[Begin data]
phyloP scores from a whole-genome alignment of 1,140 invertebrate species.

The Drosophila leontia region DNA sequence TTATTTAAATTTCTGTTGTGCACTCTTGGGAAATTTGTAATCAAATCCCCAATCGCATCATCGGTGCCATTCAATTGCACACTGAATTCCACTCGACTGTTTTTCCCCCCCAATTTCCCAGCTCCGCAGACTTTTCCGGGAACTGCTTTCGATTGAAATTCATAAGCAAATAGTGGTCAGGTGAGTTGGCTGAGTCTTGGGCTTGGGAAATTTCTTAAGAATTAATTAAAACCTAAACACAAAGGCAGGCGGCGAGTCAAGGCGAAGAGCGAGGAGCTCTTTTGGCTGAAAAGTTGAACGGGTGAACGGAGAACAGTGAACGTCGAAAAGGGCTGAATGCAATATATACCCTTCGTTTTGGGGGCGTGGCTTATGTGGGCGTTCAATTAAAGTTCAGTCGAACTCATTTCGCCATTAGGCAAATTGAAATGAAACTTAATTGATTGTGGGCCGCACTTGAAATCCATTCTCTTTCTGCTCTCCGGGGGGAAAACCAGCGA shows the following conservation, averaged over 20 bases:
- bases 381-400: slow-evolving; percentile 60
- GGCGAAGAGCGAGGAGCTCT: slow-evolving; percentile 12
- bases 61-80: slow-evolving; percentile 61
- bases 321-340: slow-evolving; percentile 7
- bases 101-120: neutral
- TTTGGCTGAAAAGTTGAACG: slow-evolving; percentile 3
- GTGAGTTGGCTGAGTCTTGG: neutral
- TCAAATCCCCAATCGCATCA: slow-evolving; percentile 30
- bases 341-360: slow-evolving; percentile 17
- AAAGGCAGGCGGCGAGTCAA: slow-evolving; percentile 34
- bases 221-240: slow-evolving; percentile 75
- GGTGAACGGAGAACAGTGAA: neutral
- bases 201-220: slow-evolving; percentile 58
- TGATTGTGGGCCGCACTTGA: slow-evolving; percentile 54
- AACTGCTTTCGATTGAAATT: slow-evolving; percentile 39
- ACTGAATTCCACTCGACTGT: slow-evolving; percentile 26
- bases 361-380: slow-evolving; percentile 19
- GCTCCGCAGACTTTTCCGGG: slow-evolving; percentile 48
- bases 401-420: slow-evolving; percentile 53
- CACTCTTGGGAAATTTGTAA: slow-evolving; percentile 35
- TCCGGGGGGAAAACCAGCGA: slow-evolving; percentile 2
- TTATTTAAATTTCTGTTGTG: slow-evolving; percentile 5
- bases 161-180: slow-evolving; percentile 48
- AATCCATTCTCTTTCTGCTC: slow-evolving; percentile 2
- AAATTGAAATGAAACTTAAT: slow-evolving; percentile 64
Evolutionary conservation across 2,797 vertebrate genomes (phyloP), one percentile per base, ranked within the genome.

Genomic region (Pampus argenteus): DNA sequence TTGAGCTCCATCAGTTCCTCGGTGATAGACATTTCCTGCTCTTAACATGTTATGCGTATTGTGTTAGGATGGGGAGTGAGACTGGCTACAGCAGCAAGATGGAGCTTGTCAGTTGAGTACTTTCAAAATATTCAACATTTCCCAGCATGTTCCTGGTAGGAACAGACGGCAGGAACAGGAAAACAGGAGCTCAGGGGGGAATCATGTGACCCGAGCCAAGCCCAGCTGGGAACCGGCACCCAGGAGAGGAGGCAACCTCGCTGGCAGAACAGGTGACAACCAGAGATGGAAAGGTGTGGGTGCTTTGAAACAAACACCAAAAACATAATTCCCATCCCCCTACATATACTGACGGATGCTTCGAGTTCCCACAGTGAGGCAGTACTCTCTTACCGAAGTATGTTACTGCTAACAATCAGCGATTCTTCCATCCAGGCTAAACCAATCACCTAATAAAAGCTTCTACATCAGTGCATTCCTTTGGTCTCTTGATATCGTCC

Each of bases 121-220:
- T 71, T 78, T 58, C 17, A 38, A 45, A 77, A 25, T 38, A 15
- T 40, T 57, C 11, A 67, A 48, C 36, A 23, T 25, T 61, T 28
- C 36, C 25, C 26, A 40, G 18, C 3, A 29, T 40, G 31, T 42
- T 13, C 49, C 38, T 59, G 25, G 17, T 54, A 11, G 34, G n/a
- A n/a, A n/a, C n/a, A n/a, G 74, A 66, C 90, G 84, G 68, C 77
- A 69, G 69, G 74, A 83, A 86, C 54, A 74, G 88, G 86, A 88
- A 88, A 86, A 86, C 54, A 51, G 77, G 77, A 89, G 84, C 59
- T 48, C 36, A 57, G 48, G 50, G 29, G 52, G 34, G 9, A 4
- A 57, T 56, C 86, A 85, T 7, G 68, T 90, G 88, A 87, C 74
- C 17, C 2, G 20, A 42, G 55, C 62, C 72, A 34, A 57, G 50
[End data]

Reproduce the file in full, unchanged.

phyloP scores from a whole-genome alignment of 1,140 invertebrate species.

The Drosophila leontia region DNA sequence TTATTTAAATTTCTGTTGTGCACTCTTGGGAAATTTGTAATCAAATCCCCAATCGCATCATCGGTGCCATTCAATTGCACACTGAATTCCACTCGACTGTTTTTCCCCCCCAATTTCCCAGCTCCGCAGACTTTTCCGGGAACTGCTTTCGATTGAAATTCATAAGCAAATAGTGGTCAGGTGAGTTGGCTGAGTCTTGGGCTTGGGAAATTTCTTAAGAATTAATTAAAACCTAAACACAAAGGCAGGCGGCGAGTCAAGGCGAAGAGCGAGGAGCTCTTTTGGCTGAAAAGTTGAACGGGTGAACGGAGAACAGTGAACGTCGAAAAGGGCTGAATGCAATATATACCCTTCGTTTTGGGGGCGTGGCTTATGTGGGCGTTCAATTAAAGTTCAGTCGAACTCATTTCGCCATTAGGCAAATTGAAATGAAACTTAATTGATTGTGGGCCGCACTTGAAATCCATTCTCTTTCTGCTCTCCGGGGGGAAAACCAGCGA shows the following conservation, averaged over 20 bases:
- bases 381-400: slow-evolving; percentile 60
- GGCGAAGAGCGAGGAGCTCT: slow-evolving; percentile 12
- bases 61-80: slow-evolving; percentile 61
- bases 321-340: slow-evolving; percentile 7
- bases 101-120: neutral
- TTTGGCTGAAAAGTTGAACG: slow-evolving; percentile 3
- GTGAGTTGGCTGAGTCTTGG: neutral
- TCAAATCCCCAATCGCATCA: slow-evolving; percentile 30
- bases 341-360: slow-evolving; percentile 17
- AAAGGCAGGCGGCGAGTCAA: slow-evolving; percentile 34
- bases 221-240: slow-evolving; percentile 75
- GGTGAACGGAGAACAGTGAA: neutral
- bases 201-220: slow-evolving; percentile 58
- TGATTGTGGGCCGCACTTGA: slow-evolving; percentile 54
- AACTGCTTTCGATTGAAATT: slow-evolving; percentile 39
- ACTGAATTCCACTCGACTGT: slow-evolving; percentile 26
- bases 361-380: slow-evolving; percentile 19
- GCTCCGCAGACTTTTCCGGG: slow-evolving; percentile 48
- bases 401-420: slow-evolving; percentile 53
- CACTCTTGGGAAATTTGTAA: slow-evolving; percentile 35
- TCCGGGGGGAAAACCAGCGA: slow-evolving; percentile 2
- TTATTTAAATTTCTGTTGTG: slow-evolving; percentile 5
- bases 161-180: slow-evolving; percentile 48
- AATCCATTCTCTTTCTGCTC: slow-evolving; percentile 2
- AAATTGAAATGAAACTTAAT: slow-evolving; percentile 64
Evolutionary conservation across 2,797 vertebrate genomes (phyloP), one percentile per base, ranked within the genome.

Genomic region (Pampus argenteus): DNA sequence TTGAGCTCCATCAGTTCCTCGGTGATAGACATTTCCTGCTCTTAACATGTTATGCGTATTGTGTTAGGATGGGGAGTGAGACTGGCTACAGCAGCAAGATGGAGCTTGTCAGTTGAGTACTTTCAAAATATTCAACATTTCCCAGCATGTTCCTGGTAGGAACAGACGGCAGGAACAGGAAAACAGGAGCTCAGGGGGGAATCATGTGACCCGAGCCAAGCCCAGCTGGGAACCGGCACCCAGGAGAGGAGGCAACCTCGCTGGCAGAACAGGTGACAACCAGAGATGGAAAGGTGTGGGTGCTTTGAAACAAACACCAAAAACATAATTCCCATCCCCCTACATATACTGACGGATGCTTCGAGTTCCCACAGTGAGGCAGTACTCTCTTACCGAAGTATGTTACTGCTAACAATCAGCGATTCTTCCATCCAGGCTAAACCAATCACCTAATAAAAGCTTCTACATCAGTGCATTCCTTTGGTCTCTTGATATCGTCC

Each of bases 121-220:
- T 71, T 78, T 58, C 17, A 38, A 45, A 77, A 25, T 38, A 15
- T 40, T 57, C 11, A 67, A 48, C 36, A 23, T 25, T 61, T 28
- C 36, C 25, C 26, A 40, G 18, C 3, A 29, T 40, G 31, T 42
- T 13, C 49, C 38, T 59, G 25, G 17, T 54, A 11, G 34, G n/a
- A n/a, A n/a, C n/a, A n/a, G 74, A 66, C 90, G 84, G 68, C 77
- A 69, G 69, G 74, A 83, A 86, C 54, A 74, G 88, G 86, A 88
- A 88, A 86, A 86, C 54, A 51, G 77, G 77, A 89, G 84, C 59
- T 48, C 36, A 57, G 48, G 50, G 29, G 52, G 34, G 9, A 4
- A 57, T 56, C 86, A 85, T 7, G 68, T 90, G 88, A 87, C 74
- C 17, C 2, G 20, A 42, G 55, C 62, C 72, A 34, A 57, G 50